Here’s one way high-tax New York could gain with the new federal tax code: allow people to make fully deductible charitable donations to the state in lieu of their state taxes.
That’s one idea from a state report issued last Wednesday that examines how New York could respond to the tax changes enacted by Washington Republicans. The law caps a deduction for state and local taxes, meaning many people in high-tax states like New York will see tax increases.
Cuomo, a potential 2020 presidential candidate, already has threatened to sue over the changes that he says will increase the tax liabilities of some wealthier New Yorkers by as much as 25 percent, or more than $14 billion a year overall, potentially prompting an exodus to cheaper states.
He said he wants to restructure the state’s taxes to reduce the federal increases — without hurting the state’s bottom line. Crafting a plan will be daunting enough, but convincing lawmakers from both parties to go along with it likely will prove even harder. Cuomo acknowledged as much during his budget address to lawmakers on Tuesday
“This is going to be the most difficult challenge that we’ve had to take on, because it’s the most complicated and it comes at a difficult time,” Cuomo said.
Under the first option, the state would set up charitable funds to receive contributions in exchange for a state income tax credit. Under this plan the state would still receive revenue and taxpayers could deduct the amount of their contributions from their federal taxes.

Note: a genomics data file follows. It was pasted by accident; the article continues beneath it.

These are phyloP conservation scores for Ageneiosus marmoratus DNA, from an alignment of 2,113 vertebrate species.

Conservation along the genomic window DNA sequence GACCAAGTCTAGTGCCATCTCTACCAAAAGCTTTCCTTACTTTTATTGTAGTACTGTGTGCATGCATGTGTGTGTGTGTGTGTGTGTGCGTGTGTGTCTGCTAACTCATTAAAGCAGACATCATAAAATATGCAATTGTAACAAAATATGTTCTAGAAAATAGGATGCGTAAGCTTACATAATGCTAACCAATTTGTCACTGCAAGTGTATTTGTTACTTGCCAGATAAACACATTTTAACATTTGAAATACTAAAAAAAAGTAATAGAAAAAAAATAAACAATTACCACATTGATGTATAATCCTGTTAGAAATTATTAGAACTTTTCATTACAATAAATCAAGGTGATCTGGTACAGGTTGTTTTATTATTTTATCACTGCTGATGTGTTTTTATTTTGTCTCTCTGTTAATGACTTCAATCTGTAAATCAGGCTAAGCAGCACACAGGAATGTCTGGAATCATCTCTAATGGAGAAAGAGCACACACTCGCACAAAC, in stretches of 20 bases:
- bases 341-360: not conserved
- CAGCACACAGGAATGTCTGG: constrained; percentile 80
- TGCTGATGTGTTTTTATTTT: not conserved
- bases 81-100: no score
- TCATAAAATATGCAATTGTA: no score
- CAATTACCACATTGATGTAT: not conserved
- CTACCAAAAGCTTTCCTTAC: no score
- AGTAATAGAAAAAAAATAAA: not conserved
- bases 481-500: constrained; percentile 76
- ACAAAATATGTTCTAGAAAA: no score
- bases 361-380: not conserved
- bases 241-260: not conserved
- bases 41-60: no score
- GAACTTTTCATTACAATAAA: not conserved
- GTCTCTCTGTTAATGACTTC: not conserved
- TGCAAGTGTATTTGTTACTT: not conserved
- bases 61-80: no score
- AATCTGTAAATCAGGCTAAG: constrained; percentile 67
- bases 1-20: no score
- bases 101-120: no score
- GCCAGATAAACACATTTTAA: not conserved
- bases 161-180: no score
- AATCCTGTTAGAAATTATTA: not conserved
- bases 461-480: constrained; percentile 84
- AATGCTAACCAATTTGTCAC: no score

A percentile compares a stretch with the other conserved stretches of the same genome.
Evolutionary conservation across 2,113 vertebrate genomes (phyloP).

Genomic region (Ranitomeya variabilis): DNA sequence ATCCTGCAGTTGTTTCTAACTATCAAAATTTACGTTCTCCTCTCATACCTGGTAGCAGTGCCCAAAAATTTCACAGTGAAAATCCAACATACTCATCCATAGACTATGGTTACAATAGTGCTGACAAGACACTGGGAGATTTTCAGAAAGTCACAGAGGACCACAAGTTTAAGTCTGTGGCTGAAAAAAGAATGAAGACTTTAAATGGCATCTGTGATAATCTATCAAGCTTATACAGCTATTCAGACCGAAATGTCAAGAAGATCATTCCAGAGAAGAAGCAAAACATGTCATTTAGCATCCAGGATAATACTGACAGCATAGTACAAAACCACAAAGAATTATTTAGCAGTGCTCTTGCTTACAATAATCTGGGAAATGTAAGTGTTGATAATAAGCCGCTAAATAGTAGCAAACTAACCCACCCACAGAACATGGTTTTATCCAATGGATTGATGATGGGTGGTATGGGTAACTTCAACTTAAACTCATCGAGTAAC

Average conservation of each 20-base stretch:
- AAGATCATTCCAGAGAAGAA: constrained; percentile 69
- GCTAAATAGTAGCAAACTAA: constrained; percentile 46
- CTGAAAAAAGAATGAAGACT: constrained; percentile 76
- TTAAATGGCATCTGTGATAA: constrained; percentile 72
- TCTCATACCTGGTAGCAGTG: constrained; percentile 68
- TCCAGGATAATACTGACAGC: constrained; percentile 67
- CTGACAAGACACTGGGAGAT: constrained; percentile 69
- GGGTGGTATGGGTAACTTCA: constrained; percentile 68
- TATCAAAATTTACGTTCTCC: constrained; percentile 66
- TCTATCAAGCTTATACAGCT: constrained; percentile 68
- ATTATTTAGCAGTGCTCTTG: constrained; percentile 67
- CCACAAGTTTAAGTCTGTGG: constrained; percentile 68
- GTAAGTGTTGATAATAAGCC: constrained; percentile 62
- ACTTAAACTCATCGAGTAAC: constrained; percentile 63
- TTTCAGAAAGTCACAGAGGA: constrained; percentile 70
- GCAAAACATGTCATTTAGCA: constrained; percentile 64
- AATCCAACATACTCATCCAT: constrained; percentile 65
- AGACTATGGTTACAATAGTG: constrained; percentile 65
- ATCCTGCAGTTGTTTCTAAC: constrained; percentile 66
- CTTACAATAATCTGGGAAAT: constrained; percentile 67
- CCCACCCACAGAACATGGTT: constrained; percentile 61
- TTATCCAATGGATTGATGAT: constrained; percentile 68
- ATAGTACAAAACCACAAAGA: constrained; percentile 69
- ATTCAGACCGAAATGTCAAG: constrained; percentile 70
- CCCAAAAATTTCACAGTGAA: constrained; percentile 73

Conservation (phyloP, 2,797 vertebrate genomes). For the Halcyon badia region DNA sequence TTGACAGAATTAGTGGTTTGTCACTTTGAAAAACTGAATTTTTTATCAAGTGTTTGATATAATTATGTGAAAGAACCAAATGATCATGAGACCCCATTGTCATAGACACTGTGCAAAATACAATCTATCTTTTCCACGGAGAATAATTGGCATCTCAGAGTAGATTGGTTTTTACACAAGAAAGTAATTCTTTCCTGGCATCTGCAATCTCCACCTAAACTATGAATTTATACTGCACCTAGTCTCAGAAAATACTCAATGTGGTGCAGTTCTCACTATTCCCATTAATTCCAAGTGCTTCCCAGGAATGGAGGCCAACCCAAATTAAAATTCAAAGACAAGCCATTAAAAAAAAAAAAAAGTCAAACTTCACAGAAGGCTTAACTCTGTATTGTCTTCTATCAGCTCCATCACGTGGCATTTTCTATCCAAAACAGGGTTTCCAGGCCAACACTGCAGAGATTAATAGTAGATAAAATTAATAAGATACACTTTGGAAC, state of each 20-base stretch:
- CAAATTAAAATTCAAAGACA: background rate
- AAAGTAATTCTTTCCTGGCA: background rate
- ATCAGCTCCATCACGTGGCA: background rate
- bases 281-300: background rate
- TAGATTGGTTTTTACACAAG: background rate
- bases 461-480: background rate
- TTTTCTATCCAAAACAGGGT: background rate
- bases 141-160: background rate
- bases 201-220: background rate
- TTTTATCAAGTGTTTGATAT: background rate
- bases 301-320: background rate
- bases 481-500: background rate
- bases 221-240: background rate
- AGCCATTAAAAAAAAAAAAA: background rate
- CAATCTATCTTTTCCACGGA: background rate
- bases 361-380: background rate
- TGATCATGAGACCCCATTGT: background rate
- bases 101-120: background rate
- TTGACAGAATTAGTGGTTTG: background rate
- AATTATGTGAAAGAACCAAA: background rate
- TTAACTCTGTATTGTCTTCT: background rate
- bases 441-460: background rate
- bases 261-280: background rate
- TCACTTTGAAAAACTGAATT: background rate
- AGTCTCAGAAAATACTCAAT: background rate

The report, compiled by state tax officials, also suggests several different forms of a payroll tax as one way to circumvent the new federal rules. Companies would pay the tax based on their compensation to workers; the money could be withheld from paychecks in a manner similar to current income tax withholding. Payroll taxes are still fully deductible under the new federal rules, so businesses could deduct the amount they’re paying in new taxes, while individuals would be paying roughly the same amount, just in a different way.
Big questions remain, however: How would the state tax non-earned income, such as revenue from investments, dividends or unemployment compensation? How could the state ensure the payroll tax is applied fairly so individual taxpayers don’t see big increases or decreases compared to what they’re paying now?
Assembly Speaker Carl Heastie, D-Bronx, noted the challenges involved in overhauling state taxes but said it would be wrong “to just do nothing and have the federal government continue to pick the pockets of New York state.”
Senior Republican leaders say they’ll closely review Cuomo’s ideas but are wary of doing anything that could scare businesses or worsen the state’s business climate. State Republican Party Chairman Ed Cox was less diplomatic, saying Cuomo should look for ways to cut existing taxes rather than pursue a “ridiculous and unrealistic payroll tax that will only harm the state’s economy further.”
Any changes would be negotiated with lawmakers in the coming months. Lawmakers hope to pass a new state budget by April 1.